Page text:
While sharing dismal Q1 results, HP CEO Meg Whitman says HP will not sell its enterprise services or PC unit; projects return to growth in 2014.

Charles Babcock, Editor at Large, Cloud

February 22, 2013

5 Min Read

HP will not break itself up and nor depart from its "fix and rebuild" plan that it set for itself in 2012. It will stay on course to set the stage for a return to expansion and greater profitability in 2014, said CEO Meg Whitman in a first quarter 2013 earnings call Thursday.

That means no jettisoning of the PC division or divestment of its enterprise services unit. "We've done what we said we would do in a multi-year journey to set up for recovery and expansion in 2014," Whitman said at the start of the call.

And later, "Overall, our turnaround showed progress in the first quarter. If I had to characterize it, I would say the patient showed some improvement."

Whitman and CFO Cathie Lesjak said HP had made a great effort to bring costs in line with its shrinking lines of business, and that effort was beginning to pay off. Whitman said the restructuring gained traction in the first quarter, which saw HP cut another 3,500 employees off its 300,000-plus total.

The reduction in force was part of HP's ongoing restructuring program. "In addition to the financial results, we are seeing the benefit of a streamlined and more engaged organization translate into crisp execution on the business strategies," she said.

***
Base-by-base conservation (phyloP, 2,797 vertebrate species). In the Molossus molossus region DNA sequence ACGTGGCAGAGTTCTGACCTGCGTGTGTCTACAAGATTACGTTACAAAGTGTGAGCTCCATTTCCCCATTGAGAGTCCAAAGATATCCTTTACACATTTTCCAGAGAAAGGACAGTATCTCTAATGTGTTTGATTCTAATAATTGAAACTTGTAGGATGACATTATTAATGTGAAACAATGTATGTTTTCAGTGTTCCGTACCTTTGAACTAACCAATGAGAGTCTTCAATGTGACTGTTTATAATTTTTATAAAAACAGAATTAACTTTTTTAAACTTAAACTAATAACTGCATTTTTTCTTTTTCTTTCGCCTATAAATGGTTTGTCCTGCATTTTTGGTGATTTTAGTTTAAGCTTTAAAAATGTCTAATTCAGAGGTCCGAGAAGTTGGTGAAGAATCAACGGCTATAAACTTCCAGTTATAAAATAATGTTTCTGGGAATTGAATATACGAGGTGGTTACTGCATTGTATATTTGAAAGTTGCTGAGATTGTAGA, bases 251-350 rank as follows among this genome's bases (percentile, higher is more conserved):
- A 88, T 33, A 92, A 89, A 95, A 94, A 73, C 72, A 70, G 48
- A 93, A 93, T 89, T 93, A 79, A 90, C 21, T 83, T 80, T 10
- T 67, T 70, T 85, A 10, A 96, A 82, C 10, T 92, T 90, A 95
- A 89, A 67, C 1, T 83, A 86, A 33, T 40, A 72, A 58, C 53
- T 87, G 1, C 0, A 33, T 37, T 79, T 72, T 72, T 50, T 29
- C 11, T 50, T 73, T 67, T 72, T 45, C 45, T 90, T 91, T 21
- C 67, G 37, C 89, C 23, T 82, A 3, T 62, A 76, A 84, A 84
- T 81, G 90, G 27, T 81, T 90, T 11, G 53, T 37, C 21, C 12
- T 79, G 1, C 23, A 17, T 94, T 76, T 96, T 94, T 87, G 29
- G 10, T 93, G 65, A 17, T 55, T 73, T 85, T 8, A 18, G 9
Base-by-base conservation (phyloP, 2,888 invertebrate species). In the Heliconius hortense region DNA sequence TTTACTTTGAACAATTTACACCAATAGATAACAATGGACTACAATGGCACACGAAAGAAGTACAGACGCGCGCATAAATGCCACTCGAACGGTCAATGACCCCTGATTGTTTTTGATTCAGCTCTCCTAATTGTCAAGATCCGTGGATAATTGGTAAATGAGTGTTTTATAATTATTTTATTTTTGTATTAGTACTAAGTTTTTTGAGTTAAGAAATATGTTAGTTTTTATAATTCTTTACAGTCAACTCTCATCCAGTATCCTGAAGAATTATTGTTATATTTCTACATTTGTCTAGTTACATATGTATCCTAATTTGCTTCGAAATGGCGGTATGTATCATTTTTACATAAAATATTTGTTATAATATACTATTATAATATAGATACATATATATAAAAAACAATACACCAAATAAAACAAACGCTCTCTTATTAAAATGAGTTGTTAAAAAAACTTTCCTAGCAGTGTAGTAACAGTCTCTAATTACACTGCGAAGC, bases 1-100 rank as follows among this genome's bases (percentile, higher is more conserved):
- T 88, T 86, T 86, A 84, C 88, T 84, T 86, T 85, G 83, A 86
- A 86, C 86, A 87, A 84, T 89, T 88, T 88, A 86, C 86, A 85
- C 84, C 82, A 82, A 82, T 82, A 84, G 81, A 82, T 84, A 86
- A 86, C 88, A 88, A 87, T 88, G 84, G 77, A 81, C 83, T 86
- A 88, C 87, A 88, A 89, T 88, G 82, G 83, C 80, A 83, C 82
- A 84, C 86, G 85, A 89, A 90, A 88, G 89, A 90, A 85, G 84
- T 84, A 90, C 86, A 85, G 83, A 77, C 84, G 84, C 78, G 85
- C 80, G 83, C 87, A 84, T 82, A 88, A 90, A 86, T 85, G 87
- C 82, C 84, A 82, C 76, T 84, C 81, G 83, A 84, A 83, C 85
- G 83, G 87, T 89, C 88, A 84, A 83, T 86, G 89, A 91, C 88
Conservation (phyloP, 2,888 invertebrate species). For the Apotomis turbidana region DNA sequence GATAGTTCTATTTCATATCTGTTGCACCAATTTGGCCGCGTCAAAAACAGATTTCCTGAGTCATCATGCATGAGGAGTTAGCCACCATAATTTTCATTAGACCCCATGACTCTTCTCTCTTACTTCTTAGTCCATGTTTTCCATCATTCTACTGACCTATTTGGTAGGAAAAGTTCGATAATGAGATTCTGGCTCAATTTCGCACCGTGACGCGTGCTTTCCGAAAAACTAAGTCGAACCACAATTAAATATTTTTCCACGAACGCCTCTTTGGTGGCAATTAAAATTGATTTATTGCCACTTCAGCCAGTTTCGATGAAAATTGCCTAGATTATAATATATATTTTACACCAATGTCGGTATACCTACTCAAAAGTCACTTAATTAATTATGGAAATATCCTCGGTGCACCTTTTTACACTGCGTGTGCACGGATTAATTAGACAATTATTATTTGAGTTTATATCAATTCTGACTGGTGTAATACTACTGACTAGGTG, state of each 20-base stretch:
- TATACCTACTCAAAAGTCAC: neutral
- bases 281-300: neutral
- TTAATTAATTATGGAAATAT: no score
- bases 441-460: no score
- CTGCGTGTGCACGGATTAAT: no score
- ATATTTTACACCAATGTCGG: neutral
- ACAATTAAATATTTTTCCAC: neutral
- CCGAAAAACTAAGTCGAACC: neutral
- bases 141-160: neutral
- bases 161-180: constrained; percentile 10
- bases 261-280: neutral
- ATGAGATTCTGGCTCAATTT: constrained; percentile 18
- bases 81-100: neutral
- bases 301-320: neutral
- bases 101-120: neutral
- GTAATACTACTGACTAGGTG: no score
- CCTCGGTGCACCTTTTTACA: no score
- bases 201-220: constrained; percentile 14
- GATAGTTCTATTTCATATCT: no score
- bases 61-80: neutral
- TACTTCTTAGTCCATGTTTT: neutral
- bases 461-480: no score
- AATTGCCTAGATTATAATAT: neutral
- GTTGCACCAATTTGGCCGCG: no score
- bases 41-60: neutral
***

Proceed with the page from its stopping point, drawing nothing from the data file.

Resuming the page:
[ Can HP get back into consumer technology? See HP Eyes Android For Tablets, Smartphone. ]

Whitman was putting a brave face on a modest first quarter of 2013. Revenues were down 6% at $28.4 billion for the quarter that ended Jan. 31, compared to the same period last year. Earnings per share were $0.63, down from $0.73 in the prior-year's quarter, using generally accepted accounting principles. That result, however, was above HP's own previous projection of $0.34 to $0.37 per share.

Revenues for HP's troubled personal computer unit, the personal systems division, which news reports at the start of the quarter suggested was being put on the auction block, were down 8% in the first quarter. Units shipped were down 5%. Notebooks were down 14% but desktops up 10%. Whitman addressed the issue of HP's long-term intent by saying, despite rapid changes in consumer device form factors, "this is a business we need to be in" and any discussion of the PC business' sale was off the table.

Printing revenue dropped 5% in the first quarter, with consumer units down 13% and commercial units down 6%. But a greater emphasis on high-end systems raised its operating margin to 16.1%.

The enterprise group, which includes HP's x86 and Itanium servers, saw a 4% drop in revenue year over year for the quarter. The group includes HP's storage and networking products as well. Revenue on x86 servers was down 3%, but Whitman said HP has "stabilized our core server products" and she expects it to resume growth next quarter. Storage revenue was down 13%; within that category, converged storage systems, such as the newly introduced 3Par mid-tier storage product, showed 21% growth in revenue. Technology services revenue was down 1%. Networking revenue was up 4%.